In Alabama in 1931, young people hitching rides on a freight train have a brawl. A group of white boys are driven from the train. Nine black youths, and two white females, both occasional prostitutes, remain on board. A posse stops the train. The white girls cry rape. The nine African Americans, who will be known to history as the Scottsboro boys, are automatically adjudged guilty, and threatened with death in the electric chair. Progressive lawyers from Northern states, possibly as interested in advancing a political agenda as in justice, flood Alabama, and a mammoth legal battle begins. One of the girls retracts her testimony and says there was no rape.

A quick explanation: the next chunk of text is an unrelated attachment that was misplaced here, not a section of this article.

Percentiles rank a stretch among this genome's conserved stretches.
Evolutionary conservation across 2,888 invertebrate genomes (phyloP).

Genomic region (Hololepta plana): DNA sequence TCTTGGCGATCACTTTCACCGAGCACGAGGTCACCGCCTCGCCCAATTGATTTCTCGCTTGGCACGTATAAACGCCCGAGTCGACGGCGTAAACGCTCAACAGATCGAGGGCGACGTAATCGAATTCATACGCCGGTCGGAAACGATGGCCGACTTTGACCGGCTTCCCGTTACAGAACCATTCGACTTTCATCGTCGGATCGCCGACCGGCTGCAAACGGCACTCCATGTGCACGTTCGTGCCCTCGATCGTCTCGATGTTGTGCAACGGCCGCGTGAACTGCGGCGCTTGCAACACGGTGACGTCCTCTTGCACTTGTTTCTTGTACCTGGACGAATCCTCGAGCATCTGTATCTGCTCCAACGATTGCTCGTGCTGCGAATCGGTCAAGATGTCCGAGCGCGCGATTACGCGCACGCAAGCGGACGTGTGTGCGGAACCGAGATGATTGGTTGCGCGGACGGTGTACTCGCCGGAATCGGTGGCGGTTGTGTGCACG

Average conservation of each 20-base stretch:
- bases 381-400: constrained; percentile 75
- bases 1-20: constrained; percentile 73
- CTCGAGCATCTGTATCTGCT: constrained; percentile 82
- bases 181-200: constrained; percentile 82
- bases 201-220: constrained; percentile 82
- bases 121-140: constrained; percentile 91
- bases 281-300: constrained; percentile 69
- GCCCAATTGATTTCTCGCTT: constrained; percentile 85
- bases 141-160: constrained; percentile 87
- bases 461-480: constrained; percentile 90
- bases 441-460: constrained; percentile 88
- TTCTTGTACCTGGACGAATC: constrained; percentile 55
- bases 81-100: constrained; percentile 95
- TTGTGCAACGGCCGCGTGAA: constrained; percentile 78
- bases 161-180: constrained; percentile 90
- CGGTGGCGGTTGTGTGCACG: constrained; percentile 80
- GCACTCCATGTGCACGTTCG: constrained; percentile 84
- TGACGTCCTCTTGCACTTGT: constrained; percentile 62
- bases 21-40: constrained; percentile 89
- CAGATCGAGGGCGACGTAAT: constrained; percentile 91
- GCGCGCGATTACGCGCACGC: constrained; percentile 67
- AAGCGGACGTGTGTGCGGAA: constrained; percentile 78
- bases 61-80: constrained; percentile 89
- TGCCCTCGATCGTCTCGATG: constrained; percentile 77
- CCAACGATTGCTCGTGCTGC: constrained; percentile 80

From this true story, Ellen Feldman has fashioned a novel. Several chapters are told in the first person voice of Ruby, the recanting witness, and they stand out from the rest of the book. Feldman makes us understand how ignorance and a life of deprivation prompt Ruby to falsely claim she was raped rather than admit to staying voluntarily in a compromising situation with black youths. We also see how her battered core of decency, her religious feeling, and her emotional neediness lead her to recant in return for the friendship and admiration the Scottsboro boys’ defenders seem to offer.
Multidimensional and real, neither wholly good nor wholly bad, Ruby is a marvelous fictional creation. By contrast, the young woman journalist who tells most of the story is a less convincing and engaging character, and we never really get to know any of the Scottsboro boys well. This account of a famous court case that exposed the murderous face of racial prejudice is truly gripping. But I wish more of the story could have been told in Ruby’s voice.